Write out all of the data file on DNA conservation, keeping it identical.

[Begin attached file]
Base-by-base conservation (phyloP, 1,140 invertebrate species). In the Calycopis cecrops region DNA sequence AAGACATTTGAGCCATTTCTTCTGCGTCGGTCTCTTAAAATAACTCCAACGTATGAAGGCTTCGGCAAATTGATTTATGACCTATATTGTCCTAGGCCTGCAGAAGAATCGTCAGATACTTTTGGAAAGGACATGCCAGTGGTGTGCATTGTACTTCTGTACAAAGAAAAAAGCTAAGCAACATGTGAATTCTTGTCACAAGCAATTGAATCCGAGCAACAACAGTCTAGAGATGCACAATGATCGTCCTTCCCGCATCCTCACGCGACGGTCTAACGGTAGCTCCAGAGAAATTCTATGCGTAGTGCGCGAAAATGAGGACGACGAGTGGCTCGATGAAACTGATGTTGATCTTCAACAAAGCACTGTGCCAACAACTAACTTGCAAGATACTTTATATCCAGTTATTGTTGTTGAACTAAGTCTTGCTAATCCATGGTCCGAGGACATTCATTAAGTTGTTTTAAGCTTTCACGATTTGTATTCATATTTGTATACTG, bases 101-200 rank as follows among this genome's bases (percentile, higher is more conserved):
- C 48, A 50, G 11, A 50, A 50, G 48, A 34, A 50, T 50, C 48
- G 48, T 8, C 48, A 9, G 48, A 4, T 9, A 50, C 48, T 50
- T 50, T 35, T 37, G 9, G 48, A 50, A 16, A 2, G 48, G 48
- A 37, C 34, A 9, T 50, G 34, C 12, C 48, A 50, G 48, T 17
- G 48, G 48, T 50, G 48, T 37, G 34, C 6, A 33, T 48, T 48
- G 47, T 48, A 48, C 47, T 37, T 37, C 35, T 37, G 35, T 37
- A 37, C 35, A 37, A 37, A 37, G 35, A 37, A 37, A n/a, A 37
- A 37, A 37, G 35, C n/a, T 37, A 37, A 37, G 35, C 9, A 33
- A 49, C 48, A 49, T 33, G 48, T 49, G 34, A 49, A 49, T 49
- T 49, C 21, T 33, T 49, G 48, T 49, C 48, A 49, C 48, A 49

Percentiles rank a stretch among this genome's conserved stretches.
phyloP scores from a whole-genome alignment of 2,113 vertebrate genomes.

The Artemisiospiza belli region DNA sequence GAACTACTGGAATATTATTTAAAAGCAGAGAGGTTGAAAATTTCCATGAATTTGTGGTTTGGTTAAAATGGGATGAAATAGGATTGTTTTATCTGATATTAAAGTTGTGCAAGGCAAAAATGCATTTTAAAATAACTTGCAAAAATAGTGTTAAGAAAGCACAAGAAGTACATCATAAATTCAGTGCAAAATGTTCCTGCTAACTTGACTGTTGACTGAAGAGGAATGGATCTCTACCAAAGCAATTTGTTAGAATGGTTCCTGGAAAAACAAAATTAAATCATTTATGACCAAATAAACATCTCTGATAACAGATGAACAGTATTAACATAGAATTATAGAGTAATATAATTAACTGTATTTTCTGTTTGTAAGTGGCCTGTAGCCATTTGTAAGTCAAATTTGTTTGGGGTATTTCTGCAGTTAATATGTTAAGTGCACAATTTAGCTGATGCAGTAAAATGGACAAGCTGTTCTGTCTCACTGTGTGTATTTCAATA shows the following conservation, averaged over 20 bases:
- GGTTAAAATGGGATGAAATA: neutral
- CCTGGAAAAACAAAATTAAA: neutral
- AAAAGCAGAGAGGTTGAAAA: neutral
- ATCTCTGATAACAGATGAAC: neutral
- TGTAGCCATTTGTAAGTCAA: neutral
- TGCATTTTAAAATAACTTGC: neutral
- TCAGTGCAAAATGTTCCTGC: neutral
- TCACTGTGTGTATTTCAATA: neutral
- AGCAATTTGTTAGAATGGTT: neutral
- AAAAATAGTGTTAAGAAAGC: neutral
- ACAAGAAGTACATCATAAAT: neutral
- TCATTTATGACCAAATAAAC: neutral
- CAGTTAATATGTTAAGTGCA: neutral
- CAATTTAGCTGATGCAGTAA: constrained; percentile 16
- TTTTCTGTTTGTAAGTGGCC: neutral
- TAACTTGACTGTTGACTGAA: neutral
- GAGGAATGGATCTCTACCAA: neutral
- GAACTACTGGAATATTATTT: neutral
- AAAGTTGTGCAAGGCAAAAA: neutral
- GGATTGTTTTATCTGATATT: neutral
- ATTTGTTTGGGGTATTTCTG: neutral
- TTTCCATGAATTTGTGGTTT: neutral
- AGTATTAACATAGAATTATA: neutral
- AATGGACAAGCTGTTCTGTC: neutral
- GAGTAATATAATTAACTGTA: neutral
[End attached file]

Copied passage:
Base-by-base conservation (phyloP, 1,140 invertebrate species). In the Calycopis cecrops region DNA sequence AAGACATTTGAGCCATTTCTTCTGCGTCGGTCTCTTAAAATAACTCCAACGTATGAAGGCTTCGGCAAATTGATTTATGACCTATATTGTCCTAGGCCTGCAGAAGAATCGTCAGATACTTTTGGAAAGGACATGCCAGTGGTGTGCATTGTACTTCTGTACAAAGAAAAAAGCTAAGCAACATGTGAATTCTTGTCACAAGCAATTGAATCCGAGCAACAACAGTCTAGAGATGCACAATGATCGTCCTTCCCGCATCCTCACGCGACGGTCTAACGGTAGCTCCAGAGAAATTCTATGCGTAGTGCGCGAAAATGAGGACGACGAGTGGCTCGATGAAACTGATGTTGATCTTCAACAAAGCACTGTGCCAACAACTAACTTGCAAGATACTTTATATCCAGTTATTGTTGTTGAACTAAGTCTTGCTAATCCATGGTCCGAGGACATTCATTAAGTTGTTTTAAGCTTTCACGATTTGTATTCATATTTGTATACTG, bases 101-200 rank as follows among this genome's bases (percentile, higher is more conserved):
- C 48, A 50, G 11, A 50, A 50, G 48, A 34, A 50, T 50, C 48
- G 48, T 8, C 48, A 9, G 48, A 4, T 9, A 50, C 48, T 50
- T 50, T 35, T 37, G 9, G 48, A 50, A 16, A 2, G 48, G 48
- A 37, C 34, A 9, T 50, G 34, C 12, C 48, A 50, G 48, T 17
- G 48, G 48, T 50, G 48, T 37, G 34, C 6, A 33, T 48, T 48
- G 47, T 48, A 48, C 47, T 37, T 37, C 35, T 37, G 35, T 37
- A 37, C 35, A 37, A 37, A 37, G 35, A 37, A 37, A n/a, A 37
- A 37, A 37, G 35, C n/a, T 37, A 37, A 37, G 35, C 9, A 33
- A 49, C 48, A 49, T 33, G 48, T 49, G 34, A 49, A 49, T 49
- T 49, C 21, T 33, T 49, G 48, T 49, C 48, A 49, C 48, A 49

Percentiles rank a stretch among this genome's conserved stretches.
phyloP scores from a whole-genome alignment of 2,113 vertebrate genomes.

The Artemisiospiza belli region DNA sequence GAACTACTGGAATATTATTTAAAAGCAGAGAGGTTGAAAATTTCCATGAATTTGTGGTTTGGTTAAAATGGGATGAAATAGGATTGTTTTATCTGATATTAAAGTTGTGCAAGGCAAAAATGCATTTTAAAATAACTTGCAAAAATAGTGTTAAGAAAGCACAAGAAGTACATCATAAATTCAGTGCAAAATGTTCCTGCTAACTTGACTGTTGACTGAAGAGGAATGGATCTCTACCAAAGCAATTTGTTAGAATGGTTCCTGGAAAAACAAAATTAAATCATTTATGACCAAATAAACATCTCTGATAACAGATGAACAGTATTAACATAGAATTATAGAGTAATATAATTAACTGTATTTTCTGTTTGTAAGTGGCCTGTAGCCATTTGTAAGTCAAATTTGTTTGGGGTATTTCTGCAGTTAATATGTTAAGTGCACAATTTAGCTGATGCAGTAAAATGGACAAGCTGTTCTGTCTCACTGTGTGTATTTCAATA shows the following conservation, averaged over 20 bases:
- GGTTAAAATGGGATGAAATA: neutral
- CCTGGAAAAACAAAATTAAA: neutral
- AAAAGCAGAGAGGTTGAAAA: neutral
- ATCTCTGATAACAGATGAAC: neutral
- TGTAGCCATTTGTAAGTCAA: neutral
- TGCATTTTAAAATAACTTGC: neutral
- TCAGTGCAAAATGTTCCTGC: neutral
- TCACTGTGTGTATTTCAATA: neutral
- AGCAATTTGTTAGAATGGTT: neutral
- AAAAATAGTGTTAAGAAAGC: neutral
- ACAAGAAGTACATCATAAAT: neutral
- TCATTTATGACCAAATAAAC: neutral
- CAGTTAATATGTTAAGTGCA: neutral
- CAATTTAGCTGATGCAGTAA: constrained; percentile 16
- TTTTCTGTTTGTAAGTGGCC: neutral
- TAACTTGACTGTTGACTGAA: neutral
- GAGGAATGGATCTCTACCAA: neutral
- GAACTACTGGAATATTATTT: neutral
- AAAGTTGTGCAAGGCAAAAA: neutral
- GGATTGTTTTATCTGATATT: neutral
- ATTTGTTTGGGGTATTTCTG: neutral
- TTTCCATGAATTTGTGGTTT: neutral
- AGTATTAACATAGAATTATA: neutral
- AATGGACAAGCTGTTCTGTC: neutral
- GAGTAATATAATTAACTGTA: neutral